CHICAGO – Something’s wrong in the Americas: More than half of the world’s 251,000 gun deaths occur in just 6 countries: Brazil, the US, Mexico, Colombia, Venezuela and Guatemala.
In addition, 47 of the 50 most violent cities in the world are in North and South America.
Experts from the U.S., Mexico and Colombia shared even more depressing data points during a Sunday morning session at the Consortium of Universities for Global Health. In Chicago in 2016, there were 769 homicides. In Medellin, Colombia in 1991, 6349 people were killed. From 2000 through 2018, Mexico suffered 350,000 homicides.
Gun violence has left deep scars across Mexico, said Arturo Cervantes, chair of Public Health at Anahuac University in Mexico. More than a third of Mexican households have been affected by gun violence. 30% of all people over 18 have been victimized, he said.
Cervantes excoriated his neighbor to the north for virtually unchecked exports of guns to Mexico. 30,000 weapons are seized every year coming into the country, which has strict gun ownership laws, he said. And that’s perhaps only 10% of the guns coming into the country.
“Your U.S. guns are causing murder, suicide, crime, delinquency, kidnapping and crimes against humanity,” Cervantes said. “The US government should be sued because they are a nuisance to the public in the region.”
Others on the panel shared encouraging responses to the devastation wreaked by guns. The strongest example came from Oscar Santiago Uribe Rocha, chief resilience officer for the City of Medellin. Dogged efforts over decades brought the city back from its early 1990s reputation as the most violent city in the world. Then, it had a homicide rate of 381 per 100,000 population. (By comparison, Chicago’s 2017 homicide rate was 24 per 100,000.)
Uribe Rocha blamed the violence’s origins on a failure of investment in poor areas of the city that left many without access to jobs, health services, transportation and other infrastructure enjoyed by the privileged. This bred desperation and violence.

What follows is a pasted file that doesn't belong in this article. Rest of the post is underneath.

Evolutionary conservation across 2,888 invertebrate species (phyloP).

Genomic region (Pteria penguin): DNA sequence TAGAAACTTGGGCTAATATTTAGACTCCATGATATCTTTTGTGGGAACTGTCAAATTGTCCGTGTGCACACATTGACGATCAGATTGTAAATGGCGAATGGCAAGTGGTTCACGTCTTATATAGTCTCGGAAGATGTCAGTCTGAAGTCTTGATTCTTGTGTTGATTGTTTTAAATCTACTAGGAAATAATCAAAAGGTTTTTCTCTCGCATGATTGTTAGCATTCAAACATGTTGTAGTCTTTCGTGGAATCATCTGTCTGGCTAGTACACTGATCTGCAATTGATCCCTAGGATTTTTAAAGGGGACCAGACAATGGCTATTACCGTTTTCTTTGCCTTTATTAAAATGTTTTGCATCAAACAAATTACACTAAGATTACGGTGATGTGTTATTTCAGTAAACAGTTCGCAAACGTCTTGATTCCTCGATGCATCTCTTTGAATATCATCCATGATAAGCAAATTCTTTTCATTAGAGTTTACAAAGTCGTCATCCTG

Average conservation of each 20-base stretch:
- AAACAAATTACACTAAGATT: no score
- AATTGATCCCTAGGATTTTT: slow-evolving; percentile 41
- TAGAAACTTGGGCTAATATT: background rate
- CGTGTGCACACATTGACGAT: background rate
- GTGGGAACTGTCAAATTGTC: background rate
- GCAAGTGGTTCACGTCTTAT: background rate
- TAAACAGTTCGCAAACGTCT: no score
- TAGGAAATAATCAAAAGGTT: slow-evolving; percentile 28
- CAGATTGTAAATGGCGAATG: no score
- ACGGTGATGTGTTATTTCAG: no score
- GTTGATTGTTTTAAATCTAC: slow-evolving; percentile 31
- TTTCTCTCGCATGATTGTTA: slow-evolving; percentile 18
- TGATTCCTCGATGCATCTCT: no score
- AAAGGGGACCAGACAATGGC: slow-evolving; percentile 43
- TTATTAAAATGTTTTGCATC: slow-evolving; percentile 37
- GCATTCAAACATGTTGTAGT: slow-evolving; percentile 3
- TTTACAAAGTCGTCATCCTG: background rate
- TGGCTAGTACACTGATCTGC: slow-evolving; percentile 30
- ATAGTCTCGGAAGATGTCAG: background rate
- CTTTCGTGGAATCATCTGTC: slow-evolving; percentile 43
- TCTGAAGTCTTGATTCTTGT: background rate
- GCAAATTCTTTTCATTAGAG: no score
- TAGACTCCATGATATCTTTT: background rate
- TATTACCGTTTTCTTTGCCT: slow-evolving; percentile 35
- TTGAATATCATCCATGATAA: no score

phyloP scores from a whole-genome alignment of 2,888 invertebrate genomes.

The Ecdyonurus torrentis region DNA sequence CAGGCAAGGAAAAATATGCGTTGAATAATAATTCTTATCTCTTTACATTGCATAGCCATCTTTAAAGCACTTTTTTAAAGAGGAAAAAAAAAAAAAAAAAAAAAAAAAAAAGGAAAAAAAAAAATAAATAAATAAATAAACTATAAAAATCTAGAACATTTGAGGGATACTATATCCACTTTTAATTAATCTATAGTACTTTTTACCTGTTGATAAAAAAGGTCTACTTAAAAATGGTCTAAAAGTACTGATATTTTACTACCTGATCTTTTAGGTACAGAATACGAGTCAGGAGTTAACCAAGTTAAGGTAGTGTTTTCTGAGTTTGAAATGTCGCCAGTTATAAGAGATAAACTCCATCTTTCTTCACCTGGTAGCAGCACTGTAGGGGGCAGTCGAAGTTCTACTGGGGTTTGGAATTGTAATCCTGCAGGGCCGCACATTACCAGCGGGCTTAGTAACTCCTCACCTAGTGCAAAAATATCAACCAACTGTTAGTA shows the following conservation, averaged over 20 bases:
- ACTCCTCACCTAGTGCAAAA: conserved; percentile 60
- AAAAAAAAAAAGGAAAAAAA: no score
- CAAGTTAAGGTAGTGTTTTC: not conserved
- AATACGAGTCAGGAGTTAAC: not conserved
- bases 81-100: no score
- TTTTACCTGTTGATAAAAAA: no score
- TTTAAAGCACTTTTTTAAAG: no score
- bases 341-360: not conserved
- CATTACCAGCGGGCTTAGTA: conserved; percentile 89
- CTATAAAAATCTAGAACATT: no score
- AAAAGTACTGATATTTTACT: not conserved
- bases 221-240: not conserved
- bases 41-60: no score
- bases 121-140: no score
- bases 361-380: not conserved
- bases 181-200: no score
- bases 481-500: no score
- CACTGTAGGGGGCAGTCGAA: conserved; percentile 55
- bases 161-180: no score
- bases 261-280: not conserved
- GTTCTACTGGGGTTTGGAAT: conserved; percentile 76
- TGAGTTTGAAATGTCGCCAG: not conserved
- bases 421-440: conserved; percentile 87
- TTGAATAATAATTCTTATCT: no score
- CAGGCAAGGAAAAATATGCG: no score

“Whatever happens there is going to affect all of us,” he said.
Successive mayors confronted the problem by listening to communities’ needs and following up with investment in urban areas, building hospitals, integrated transportation services, schools, community centers and cultural centers that also helped provide jobs, he said.
“Opportunities are at the heart of tackling this issue of violence in any city of the world,” Uribe Rocha said.
In Chicago, the organization Readi Chicago has targeted young men at high-risk of being victims of gun violence with jobs, support services and cognitive behavioral therapy. Launched in September 2017, the effort has connected 380 men with work opportunities, said Evelyn Diaz, President/CEO of Heartland Alliance, an umbrella organization that includes Readi Chicago.
Outreach workers go door to door and use social media to contact those at risk, build trust and lead them to the 18-month paid-work program. Fully 83% of the men in the program have lost a family member to gun violence, Diaz said.
The Readi Chicago team was surprised that 72% of those contacted agreed to participate in the program and have a 60% retention rate.
It’s too early to say whether the program has had protective effects for the participants but Diaz said she knows they have found the right population. “We are hyper targeting the people really involved with the violence,” she said. “We are going to the heart of the problem.”
Uribe Rocha echoed Diaz’s hopeful sentiments by quoting Hemingway: “The world breaks everyone, and afterward many are strong at the broken places.”
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